2022 | rated R | starring Colin Farrell, Brendan Gleeson, Kerry Condon, Barry Keoghan | written & directed by Martin McDonagh | 1h 45m |
Padriac (Colin Farrell) is shocked and confused when his long-time best friend and drinking buddy, Colm (Brendan Gleeson) abruptly disowns him and dissolves their friendship, an act that also rocks through the small Irish island thriving on gossip and hearsay where they live and sends Padriac on a personal journey to find out who he is and what he can do to save the friendship.
A reunion and spiritual sequel of writer/director Martin McDonagh’s In Bruge, one of the best films of it’s decade, The Banshees of Inisherin again showcases McDonagh’s unique talent to take a starting point that seems like nothing at all, much less a full film, and build a rich and compelling character drama brick by brick, one cause and effect at a time. Banshees is a slow burn, building at it’s own pace, slowly ratcheting up the stakes and fleshing out the film’s town of characters as it goes.
This reteaming of Farrell and Gleeson does the more challenging thing – the thing that people who loved In Bruge probably don’t want to see – it keeps them apart and at odds the whole film. After Colm’s sudden and somewhat cruel rebuffing of his friend, Padriac is sent into an existential tailspin. While Banshees is set in a small Irish island 100 years ago, McDonagh has made an excellent movie about being Ghosted here. Whether it’s a date or a job interview, who can’t relate to being suddenly and without warning having what you thought was a good thing just yanked out from under you? Padriac has the help of his brash sister Siobhan (Kerry Condon, scene-stealing) to serve as the go between. Siobhan (pronounced like Shivon) is both kind to her brother and has the intellectual respect of Colm to serve each interest and fend off the town gossip as well. However, nothing is simple in McDonagh’s script and the more Padriac pushes on Colm, the less he hears, the more it shifts our loyalties to Colm’s desire just to be left alone.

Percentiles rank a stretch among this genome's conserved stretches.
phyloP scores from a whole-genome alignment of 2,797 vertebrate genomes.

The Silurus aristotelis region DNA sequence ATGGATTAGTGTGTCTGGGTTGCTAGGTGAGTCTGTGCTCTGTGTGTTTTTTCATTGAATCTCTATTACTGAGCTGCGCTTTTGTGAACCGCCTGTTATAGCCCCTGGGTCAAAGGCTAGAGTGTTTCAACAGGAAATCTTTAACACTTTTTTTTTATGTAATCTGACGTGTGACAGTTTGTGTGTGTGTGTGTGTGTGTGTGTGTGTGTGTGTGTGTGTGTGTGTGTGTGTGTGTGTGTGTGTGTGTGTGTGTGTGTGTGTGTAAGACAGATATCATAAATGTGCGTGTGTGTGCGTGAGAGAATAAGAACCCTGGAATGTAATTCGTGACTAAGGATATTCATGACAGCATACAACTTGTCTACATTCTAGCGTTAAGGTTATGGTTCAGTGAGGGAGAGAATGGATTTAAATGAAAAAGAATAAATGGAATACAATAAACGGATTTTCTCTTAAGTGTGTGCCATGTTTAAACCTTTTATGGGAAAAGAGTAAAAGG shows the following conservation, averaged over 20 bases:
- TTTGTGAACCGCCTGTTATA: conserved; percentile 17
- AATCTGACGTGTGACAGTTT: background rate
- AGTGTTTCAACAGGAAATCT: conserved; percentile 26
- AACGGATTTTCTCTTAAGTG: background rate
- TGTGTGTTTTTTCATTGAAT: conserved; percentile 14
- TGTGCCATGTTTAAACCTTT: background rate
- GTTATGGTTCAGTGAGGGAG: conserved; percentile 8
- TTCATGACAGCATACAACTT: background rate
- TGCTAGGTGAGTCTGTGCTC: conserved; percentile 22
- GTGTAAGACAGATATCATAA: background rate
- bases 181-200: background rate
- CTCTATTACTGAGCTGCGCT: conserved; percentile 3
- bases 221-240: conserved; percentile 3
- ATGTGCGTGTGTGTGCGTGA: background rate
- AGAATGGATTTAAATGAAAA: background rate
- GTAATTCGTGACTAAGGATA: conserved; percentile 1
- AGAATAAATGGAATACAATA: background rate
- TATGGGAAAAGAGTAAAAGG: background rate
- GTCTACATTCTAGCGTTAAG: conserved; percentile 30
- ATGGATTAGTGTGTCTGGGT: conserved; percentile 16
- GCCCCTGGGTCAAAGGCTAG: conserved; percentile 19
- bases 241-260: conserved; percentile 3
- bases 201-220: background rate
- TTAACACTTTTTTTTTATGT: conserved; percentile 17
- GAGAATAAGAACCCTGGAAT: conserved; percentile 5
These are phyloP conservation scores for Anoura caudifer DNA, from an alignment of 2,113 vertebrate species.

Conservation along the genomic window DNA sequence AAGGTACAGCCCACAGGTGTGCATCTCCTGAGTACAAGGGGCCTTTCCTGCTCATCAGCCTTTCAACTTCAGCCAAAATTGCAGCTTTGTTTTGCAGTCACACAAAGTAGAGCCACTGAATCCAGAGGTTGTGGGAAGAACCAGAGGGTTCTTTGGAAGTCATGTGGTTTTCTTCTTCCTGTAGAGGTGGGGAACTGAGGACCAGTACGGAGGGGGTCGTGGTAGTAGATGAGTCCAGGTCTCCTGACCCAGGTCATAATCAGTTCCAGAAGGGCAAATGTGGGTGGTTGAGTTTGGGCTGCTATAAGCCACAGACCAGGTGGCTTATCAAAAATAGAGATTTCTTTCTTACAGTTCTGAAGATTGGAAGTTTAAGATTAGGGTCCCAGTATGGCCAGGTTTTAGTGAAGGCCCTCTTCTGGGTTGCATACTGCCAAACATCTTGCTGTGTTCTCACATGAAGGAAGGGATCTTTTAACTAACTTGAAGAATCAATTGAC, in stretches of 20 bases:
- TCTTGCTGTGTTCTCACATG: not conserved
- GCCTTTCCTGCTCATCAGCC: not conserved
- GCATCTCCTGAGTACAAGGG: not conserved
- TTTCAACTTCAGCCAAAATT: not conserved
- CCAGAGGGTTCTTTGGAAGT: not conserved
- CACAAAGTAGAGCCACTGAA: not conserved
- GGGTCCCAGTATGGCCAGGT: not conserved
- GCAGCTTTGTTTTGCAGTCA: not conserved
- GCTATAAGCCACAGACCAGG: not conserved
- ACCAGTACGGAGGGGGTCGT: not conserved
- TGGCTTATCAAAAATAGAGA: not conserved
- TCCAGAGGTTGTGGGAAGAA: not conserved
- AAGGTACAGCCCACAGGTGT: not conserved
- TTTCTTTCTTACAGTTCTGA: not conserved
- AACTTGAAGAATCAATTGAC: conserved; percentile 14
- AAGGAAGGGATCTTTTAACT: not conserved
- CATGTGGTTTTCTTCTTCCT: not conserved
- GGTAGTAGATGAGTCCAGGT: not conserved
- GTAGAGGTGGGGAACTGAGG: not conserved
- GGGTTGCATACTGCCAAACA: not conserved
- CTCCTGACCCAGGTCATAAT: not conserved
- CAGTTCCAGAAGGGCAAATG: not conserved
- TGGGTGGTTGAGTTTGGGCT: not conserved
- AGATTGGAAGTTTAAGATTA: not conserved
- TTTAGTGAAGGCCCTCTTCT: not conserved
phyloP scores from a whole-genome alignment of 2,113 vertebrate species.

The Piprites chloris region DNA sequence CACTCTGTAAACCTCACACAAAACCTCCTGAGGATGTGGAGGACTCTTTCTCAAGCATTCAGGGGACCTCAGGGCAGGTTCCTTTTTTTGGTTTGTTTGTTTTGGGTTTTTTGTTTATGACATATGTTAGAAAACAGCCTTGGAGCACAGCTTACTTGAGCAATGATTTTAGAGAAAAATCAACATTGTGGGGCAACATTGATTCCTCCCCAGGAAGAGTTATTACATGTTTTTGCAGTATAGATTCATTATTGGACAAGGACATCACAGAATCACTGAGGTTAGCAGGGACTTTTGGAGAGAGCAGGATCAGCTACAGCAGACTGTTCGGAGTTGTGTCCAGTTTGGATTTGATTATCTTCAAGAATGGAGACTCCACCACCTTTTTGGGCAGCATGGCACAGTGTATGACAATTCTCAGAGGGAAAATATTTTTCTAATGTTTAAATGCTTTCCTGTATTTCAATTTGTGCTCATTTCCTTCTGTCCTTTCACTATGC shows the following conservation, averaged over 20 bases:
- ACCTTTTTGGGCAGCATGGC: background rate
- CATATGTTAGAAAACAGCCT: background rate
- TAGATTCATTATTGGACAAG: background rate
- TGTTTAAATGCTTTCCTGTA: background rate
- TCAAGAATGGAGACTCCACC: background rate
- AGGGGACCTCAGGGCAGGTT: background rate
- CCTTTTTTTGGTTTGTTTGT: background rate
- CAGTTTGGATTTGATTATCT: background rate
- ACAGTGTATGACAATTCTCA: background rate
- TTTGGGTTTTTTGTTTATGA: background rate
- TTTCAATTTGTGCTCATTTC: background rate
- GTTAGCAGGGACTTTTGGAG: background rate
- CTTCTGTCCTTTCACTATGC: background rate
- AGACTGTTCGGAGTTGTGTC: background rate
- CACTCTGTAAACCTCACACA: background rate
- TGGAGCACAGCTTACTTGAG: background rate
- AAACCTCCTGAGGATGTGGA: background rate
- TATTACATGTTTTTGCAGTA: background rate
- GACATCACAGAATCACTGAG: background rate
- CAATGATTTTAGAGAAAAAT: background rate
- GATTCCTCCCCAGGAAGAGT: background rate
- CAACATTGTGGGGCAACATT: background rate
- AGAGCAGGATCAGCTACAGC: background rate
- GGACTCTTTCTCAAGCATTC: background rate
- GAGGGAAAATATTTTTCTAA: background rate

The movie really takes off when it expands it’s inner circle to the residents of the town. The regulars of the bar that meet for a pint every day at 2. The lady at the mail depot that traffics in good “news”. Young Dominic (Barry Keoghan, The Killing of a Sacred Deer), the “dim one” in the town who takes to Padriac when everyone else abandons him. The town police constable, and Dominic’s abusive father, who is slowly set up as the film’s antagonist. Donagh s one step ahead of us at all times with Banshees, he’s keenly aware we want Patriac and Colm to unit against a common enemy and serves up a villain both of them can dislike. But as in Three Billboards Outside Ebbing, Missouri and Seven Psychopaths, McDonagh refuses to give us the easy way out.
In addition to the character conflict, McDonagh builds an existential debate into the film based on each character. Colm’s desire to be rid of Padriac is based on an overwhelming desire to leave a legacy after he’s gone. Everyone in the film is isolated and lonely, as Siobhan (who lives with her brother and his donkey friend) articulates out loud, but nobody else in town seems to understand. They yearn for something they can’t articulate, just that something is off and causing them despair. Padriac for his part doesn’t need a lot of people, or a love or a legacy – he’s happy as can be with his one friend, his donkey and his routine. Patriac represents the side that lives life in the now, that thinks a good life is lived in moments of “good chatter” with friends and simply being nice to those around you. He sees Colm as sacrificing that goodness for a legacy. Colm sees kindness as something that will be forgotten the instant we’re gone. McDonagh’s script is excellent, fully realizing each side of two conflicting ideas that swirl around each other without an answer – or at least an easy one.
The Banshees of Inisherin is a small film, with a small cast, and a quaint story. It moves slowly but deliberately and the payoffs escalate in satisfaction. It’s unusually cuddly for a Martin McDonagh film, all 3 of which spit in the face of political correct pearl-clutching. Three Billboards in particular challenging its audience with a possible redemption arc for a character they decided will never allowed t be redeemed. But it’s none the less challenging, thoughtful and incredibly entertaining.